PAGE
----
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Thursday, July 16, 2015

(Icon8888) MNRB - The Most Undervalued Stock In Bursa

Executive Summary
(1) MNRB is principally involved in reinsurance business. It is a subsidiary of PNB.
(2) Never loss money before. Trading at PER of 6.3 times only.
(3) Gearing of 0.24 times only.
(4) Dividend yield of 4.3%. Dividend expected to be announced in September.
(5) Regulated by Bank Negara Malaysia. No hanky panky.  
(6) Plenty of room for growth

Mnrb Holdings Bhd (MNRB) Snapshot

Previous Close
Day High
Day Low
52 Week High
07/16/14 - 4.86
52 Week Low
03/31/15 - 3.53
Market Cap
Average Volume 10 Days
Shares Outstanding
Dividend Yield


1. Impeccable Profit Track Record

The Group has never lost money before, not even during 2008 Global Financial Crisis :-

Annual Result:
F.Y.Revenue ('000)Profit Attb. to SH ('000)EPS (Cent)

In December 2014 quarter, the group was adversely affected by East Coast flood, which caused its claim payment to increase by an estimated RM70 mil. Adjusted for that (based on conservative RM50 mil) and assume tax rate of 29%, FY2015 net profit should be RM163 mil instead of RM127.5 mil.

Based on existing market cap, PER will be 4.9 times only.

2. Business Model

The group's P&L statement looked very complicated but is actually very easy to understand :-

(a) Revenue comprises mostly premium collected from insurance buyers and investment income (cash from insurance buyers are invested in financial instruments).

(b) When an insurance buyer makes a claim, it become an expense item for the insurer. Over the past 5 years, this item on average is equals to 53% of premium collected (Claim Ratio of 53%).

(c) Other expenses are commission paid to agents, salary, admin and marketing expenses, etc. The amount is usually quite stable. In MNRB's case, the amount is approximately 30% of revenue.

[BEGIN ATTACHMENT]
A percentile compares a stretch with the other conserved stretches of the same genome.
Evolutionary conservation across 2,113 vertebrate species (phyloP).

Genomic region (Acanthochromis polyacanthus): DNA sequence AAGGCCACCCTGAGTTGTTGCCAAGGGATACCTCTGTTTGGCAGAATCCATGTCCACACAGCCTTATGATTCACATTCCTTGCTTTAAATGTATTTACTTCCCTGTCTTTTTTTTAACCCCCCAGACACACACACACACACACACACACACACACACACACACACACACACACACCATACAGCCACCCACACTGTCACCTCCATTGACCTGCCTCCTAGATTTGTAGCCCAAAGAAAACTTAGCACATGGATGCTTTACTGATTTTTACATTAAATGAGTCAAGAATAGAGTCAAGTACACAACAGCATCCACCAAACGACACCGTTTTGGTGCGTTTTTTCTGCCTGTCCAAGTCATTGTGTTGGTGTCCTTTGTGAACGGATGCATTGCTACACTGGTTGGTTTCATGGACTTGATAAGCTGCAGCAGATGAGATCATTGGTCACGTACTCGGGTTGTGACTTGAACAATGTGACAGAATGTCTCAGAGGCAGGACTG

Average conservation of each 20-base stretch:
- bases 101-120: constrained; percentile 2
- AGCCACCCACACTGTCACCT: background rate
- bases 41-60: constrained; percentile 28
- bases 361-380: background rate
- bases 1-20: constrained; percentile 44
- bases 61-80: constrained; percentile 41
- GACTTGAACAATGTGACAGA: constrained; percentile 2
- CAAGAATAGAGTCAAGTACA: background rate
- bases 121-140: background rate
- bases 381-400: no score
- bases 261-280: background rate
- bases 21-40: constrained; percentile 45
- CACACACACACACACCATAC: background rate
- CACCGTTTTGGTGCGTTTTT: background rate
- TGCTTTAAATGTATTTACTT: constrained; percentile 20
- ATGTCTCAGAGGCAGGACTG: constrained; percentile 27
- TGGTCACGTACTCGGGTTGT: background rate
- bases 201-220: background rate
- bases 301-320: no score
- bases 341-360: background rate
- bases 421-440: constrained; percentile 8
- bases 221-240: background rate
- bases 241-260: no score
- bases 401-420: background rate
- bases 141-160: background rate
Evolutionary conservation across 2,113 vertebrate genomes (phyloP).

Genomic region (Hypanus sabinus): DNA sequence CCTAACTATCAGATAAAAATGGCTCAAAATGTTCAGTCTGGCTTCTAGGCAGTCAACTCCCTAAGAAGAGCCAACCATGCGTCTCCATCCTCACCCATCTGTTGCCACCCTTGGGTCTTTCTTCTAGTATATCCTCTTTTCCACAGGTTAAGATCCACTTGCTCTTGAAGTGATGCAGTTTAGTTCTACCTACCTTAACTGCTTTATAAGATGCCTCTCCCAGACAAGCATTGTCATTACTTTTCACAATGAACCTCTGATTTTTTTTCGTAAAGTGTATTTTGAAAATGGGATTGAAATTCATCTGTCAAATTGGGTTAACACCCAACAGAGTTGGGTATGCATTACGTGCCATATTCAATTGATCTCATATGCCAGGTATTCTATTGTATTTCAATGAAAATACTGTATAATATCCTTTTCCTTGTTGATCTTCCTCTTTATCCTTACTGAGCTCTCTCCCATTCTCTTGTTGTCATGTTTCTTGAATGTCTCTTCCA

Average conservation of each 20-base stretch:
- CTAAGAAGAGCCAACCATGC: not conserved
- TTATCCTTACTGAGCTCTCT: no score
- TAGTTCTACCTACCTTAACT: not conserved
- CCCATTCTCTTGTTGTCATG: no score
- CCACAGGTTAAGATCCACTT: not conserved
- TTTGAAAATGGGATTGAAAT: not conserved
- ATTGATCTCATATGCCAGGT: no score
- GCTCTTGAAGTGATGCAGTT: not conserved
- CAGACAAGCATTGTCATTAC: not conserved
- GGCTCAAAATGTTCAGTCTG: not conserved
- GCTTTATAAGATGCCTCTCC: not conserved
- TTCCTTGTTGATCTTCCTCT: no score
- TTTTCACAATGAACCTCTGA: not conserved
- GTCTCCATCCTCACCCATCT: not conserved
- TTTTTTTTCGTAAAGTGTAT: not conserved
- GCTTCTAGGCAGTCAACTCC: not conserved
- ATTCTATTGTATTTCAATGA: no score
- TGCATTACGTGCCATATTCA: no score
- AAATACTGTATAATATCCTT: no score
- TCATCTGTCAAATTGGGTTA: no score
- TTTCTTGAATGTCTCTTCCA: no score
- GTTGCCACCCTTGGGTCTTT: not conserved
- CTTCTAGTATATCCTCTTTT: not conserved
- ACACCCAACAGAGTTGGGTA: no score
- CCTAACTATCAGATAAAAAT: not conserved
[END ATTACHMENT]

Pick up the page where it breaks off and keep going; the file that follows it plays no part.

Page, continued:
(d) There is an item called "surplus for Participants Funds". This is related to MNRB's Takaful operation, which is relatively small compared to its reinsurance business. The surplus for Participants Funds is not a drag on MNRB as it is paid out of Takaful revenue. We can ignore this item as MNRB's core earnings is from reinsurance.


3. Risky Business ?

The article below by a reporter from The Star claimed that Reinsurance is a risky business. 

According to the article, "Reinsurance is a risky and volatile business and any form of calamities or disasters will affect claims". It also stated that "A reinsurer should trade at heavy price to book discounts to normal insurance companies".

I am not an insurance expert. However, I don't think the reporter's view is logical or based on facts. MNRB has been consistently profitable at least since 1999. If you look at MNRB's historical earnings at Section 1 above, no matter how you look at it, it doesn't look like a "volatile business".

Of course, reinsurer will get hit when calamities happen (just like any insurance company). But according to preliminary research, systemic risk can be minimized by geographical diversification. Reinsurers also systematically 'reinsure" with other reinsurers, some of them overseas.

As such, in my opinion, the notion that reinsurers will be wiped out when a major calamity happen is an oversimplistic way of looking at things.  

(according to the article above, damage caused by the East Coast flood at end of 2014 is estimated to be approximately RM1 billion. But MNRB only saw spike of RM70 mil in its claims during that quarter)

4. Dividend

Over the past 4 years, the group paid out average net DPS of 17 sen. Dividend is traditionally announced in the month of August / September.


5. A Low Beta Stock

MNRB has traditionally been trading at low PER and price-to-book ratio. I don't subscribe to the view that they deserve depressed valuation to justify the "riskiness" of their business. I don't think their business is any more risky than insurance companies (which have been trading at PER of more than 10 times).

In my opinion, MNRB has all the things that a good company should have :-
(1) viable business model that leads to sustainable profitability;
(2) healthy balance sheets; 
(3) attractive dividend yield;
(4) good corporate governance, in no small part due to regulatory oversight by Bank Negara Malaysia; and
(5) abundant room for growth.  

The depressed valuation is simply a case of mispricing.

However, this is a low Beta stock that can really test your patience. I intend to lock it up for long long time.

Nevermind if it doesn't go up by much over the next few years. As long as it generates good profit, pay me regular dividend and injects retained earnings into shareholders' funds year after year to inflate it like a balloon, it serves my investment objective.

Market will wake up one day to unlock its value.

I am very sure about that.

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